The Role of Prohepcidin in Anemia Due to Helicobacter pylori Infection

Ozkasap S., YARALI N., ISIK P., Bay A., KARA A., TUNC B.

PEDIATRIC HEMATOLOGY AND ONCOLOGY, vol.30, no.5, pp.425-431, 2013 (SCI-Expanded) identifier identifier identifier

  • Publication Type: Article / Article
  • Volume: 30 Issue: 5
  • Publication Date: 2013
  • Doi Number: 10.3109/08880018.2013.783144
  • Journal Indexes: Science Citation Index Expanded (SCI-EXPANDED), Scopus
  • Page Numbers: pp.425-431
  • Recep Tayyip Erdoğan University Affiliated: Yes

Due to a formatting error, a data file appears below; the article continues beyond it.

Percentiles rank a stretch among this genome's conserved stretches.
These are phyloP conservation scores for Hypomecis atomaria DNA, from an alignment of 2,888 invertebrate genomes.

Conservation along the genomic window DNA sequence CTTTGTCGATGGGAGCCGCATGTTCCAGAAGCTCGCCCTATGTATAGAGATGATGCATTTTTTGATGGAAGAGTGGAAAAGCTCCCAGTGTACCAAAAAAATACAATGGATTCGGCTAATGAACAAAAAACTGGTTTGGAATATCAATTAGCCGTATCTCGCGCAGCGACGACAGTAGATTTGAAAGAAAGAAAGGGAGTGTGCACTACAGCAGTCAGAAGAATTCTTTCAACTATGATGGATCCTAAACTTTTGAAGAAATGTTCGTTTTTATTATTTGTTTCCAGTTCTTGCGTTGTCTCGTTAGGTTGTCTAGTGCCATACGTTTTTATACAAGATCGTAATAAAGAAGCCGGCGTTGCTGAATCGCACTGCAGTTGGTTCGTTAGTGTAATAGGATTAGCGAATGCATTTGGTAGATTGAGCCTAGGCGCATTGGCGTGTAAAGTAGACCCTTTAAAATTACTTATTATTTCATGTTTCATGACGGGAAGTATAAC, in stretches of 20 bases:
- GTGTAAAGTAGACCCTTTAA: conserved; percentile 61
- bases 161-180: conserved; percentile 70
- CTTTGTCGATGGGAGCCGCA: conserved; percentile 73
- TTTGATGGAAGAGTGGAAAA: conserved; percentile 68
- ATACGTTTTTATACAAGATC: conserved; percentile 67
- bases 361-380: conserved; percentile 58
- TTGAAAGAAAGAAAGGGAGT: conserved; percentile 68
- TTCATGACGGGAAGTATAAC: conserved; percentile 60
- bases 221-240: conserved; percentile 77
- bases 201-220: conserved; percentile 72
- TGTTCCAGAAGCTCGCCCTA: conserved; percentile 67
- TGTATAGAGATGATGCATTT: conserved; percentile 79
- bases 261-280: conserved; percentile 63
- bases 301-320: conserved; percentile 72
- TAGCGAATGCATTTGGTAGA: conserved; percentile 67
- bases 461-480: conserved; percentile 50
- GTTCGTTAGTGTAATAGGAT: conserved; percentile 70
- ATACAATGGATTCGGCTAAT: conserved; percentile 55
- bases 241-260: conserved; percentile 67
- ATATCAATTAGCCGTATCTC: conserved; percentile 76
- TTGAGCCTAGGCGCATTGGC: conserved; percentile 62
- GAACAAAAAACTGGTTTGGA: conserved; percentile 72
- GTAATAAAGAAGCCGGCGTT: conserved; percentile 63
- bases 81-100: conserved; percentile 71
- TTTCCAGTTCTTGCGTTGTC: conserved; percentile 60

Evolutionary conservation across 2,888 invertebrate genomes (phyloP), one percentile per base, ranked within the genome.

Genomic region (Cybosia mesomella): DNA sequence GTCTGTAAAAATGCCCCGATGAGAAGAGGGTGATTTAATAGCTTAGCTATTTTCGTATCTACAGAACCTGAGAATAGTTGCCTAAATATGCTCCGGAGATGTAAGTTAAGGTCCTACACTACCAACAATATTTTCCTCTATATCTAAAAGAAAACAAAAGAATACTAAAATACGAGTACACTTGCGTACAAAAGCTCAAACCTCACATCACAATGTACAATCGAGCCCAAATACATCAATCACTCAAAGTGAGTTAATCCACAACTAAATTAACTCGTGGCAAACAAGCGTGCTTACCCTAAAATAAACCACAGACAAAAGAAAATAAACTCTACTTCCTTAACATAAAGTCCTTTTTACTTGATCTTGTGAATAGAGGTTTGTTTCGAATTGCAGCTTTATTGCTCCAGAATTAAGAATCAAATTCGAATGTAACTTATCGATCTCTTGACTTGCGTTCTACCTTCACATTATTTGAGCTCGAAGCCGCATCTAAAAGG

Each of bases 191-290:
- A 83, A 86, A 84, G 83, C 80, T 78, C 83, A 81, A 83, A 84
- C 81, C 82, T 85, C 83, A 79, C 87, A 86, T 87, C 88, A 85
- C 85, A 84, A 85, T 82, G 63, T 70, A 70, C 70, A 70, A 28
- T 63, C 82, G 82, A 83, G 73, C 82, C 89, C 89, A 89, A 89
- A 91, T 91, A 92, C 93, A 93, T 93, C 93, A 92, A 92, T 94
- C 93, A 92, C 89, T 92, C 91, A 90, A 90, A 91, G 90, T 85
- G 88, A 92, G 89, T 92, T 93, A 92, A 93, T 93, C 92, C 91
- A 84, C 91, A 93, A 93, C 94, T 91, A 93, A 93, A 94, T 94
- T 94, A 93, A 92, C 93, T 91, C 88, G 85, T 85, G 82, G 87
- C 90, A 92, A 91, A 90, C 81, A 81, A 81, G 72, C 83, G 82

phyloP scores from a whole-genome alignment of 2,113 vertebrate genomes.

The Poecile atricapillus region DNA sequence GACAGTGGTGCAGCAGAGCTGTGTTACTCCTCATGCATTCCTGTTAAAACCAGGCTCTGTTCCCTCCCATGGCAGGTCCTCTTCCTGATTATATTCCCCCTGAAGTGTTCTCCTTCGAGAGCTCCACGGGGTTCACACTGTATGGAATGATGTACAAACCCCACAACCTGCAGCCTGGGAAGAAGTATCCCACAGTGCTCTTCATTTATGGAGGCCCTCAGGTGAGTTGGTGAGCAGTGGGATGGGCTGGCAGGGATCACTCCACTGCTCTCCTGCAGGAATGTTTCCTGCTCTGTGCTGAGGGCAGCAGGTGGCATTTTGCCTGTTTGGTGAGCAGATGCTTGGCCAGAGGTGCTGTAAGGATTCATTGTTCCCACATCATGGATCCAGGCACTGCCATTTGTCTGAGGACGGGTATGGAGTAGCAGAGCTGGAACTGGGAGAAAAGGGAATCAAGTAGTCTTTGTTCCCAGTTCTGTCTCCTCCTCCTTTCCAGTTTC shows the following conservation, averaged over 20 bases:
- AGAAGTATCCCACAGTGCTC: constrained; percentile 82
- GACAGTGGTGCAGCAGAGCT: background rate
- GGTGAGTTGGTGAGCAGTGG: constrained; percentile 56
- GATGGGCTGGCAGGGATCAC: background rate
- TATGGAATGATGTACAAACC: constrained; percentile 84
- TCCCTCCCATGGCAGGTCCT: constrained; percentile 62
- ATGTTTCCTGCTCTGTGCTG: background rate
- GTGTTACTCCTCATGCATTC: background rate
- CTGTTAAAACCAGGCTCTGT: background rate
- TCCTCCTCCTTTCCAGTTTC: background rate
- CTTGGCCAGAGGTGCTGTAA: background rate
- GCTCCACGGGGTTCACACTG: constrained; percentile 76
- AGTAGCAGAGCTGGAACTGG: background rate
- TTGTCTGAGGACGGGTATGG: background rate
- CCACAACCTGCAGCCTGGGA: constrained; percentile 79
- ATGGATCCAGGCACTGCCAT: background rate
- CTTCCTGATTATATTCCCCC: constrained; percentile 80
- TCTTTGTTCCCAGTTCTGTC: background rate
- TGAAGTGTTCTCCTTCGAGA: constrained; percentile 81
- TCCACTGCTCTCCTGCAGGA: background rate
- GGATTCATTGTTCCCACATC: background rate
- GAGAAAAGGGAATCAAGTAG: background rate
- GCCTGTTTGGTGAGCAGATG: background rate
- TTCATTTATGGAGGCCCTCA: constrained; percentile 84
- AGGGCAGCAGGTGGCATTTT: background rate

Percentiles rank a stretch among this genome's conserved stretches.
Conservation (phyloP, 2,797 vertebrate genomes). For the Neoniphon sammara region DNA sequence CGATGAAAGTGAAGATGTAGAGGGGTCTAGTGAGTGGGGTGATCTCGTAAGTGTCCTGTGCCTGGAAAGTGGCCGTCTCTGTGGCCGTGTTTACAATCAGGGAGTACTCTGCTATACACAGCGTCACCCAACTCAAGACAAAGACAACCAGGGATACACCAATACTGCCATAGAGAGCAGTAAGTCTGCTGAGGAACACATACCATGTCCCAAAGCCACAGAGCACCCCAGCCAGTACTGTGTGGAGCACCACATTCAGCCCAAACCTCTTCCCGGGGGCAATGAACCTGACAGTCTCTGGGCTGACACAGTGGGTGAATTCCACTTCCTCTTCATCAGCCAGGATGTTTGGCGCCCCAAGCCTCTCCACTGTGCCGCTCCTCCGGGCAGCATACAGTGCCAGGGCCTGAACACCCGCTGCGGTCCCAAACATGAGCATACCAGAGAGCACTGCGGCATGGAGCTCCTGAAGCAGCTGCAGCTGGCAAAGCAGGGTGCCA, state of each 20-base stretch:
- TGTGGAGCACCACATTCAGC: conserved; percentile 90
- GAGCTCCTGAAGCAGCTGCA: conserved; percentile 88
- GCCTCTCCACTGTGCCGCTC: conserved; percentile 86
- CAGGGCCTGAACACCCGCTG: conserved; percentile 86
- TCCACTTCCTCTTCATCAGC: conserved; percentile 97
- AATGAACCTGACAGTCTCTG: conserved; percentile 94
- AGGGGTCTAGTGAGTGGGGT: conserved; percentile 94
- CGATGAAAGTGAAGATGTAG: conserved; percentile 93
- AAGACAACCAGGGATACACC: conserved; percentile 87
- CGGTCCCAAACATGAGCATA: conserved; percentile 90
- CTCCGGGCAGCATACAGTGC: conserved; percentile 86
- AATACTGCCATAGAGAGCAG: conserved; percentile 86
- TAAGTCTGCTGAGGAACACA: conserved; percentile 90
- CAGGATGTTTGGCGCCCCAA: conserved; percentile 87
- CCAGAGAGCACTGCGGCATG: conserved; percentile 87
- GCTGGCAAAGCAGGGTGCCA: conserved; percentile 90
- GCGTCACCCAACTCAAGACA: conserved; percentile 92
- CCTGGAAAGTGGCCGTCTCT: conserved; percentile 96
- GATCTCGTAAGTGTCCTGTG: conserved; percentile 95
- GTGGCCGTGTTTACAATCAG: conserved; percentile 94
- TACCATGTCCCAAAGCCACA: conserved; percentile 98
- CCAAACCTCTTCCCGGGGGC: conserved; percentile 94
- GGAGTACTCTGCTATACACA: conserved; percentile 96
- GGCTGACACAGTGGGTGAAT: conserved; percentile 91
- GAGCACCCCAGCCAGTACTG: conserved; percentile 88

Background: Hepcidin, a key regulator of iron homeostasis, increases when inflammation and some infections occur. It plays a critical role in macrophage iron retention, which underlies inflammation/infection caused anemia. It is known that Helicobacter pylori (HP) may lead to iron deficiency (ID) due to occult blood loss or reduced iron absorption. This study investigates the role of prohepcidin, hepcidin's precursor, in ID and ID anemia (IDA) with a concurrent HP infection. Methods: In this prospectively designed study, 15 patients with IDA and a concurrent HP infection (group 1), 11 patients with an ID and a concurrent HP infection (group 2), and 18 patients with HP infection (group 3) were observed. All groups received only HP eradication therapy. Twenty-five age-and sex-matched children without ID/IDA and HP infection were included in the study as the control group. In all groups and control group, measurements were taken for pre- and post-treatment hemoglobin, serum prohepcidin, serum ferritin, serum iron (SI), transferrin saturation, erythrocyte sedimentation rate, fibrinogen, and C-reactive protein levels. Results: The pretreatment prohepcidin levels were significantly higher only in group 1 compared to the control group (P < .05). In group 1, a significant increase in hemoglobin and SI levels and a significant reduction in prohepcidin levels were additionally observed following HP eradication treatment (P < .05). However, in groups 2 and 3, significant differences in hemoglobin, iron, and prohepcidin levels between pre- and posttreatment were not observed. Conclusion: Elevated serum prohepcidin might indicate the role of inflammation in the etiology of anemia concurrent with HP.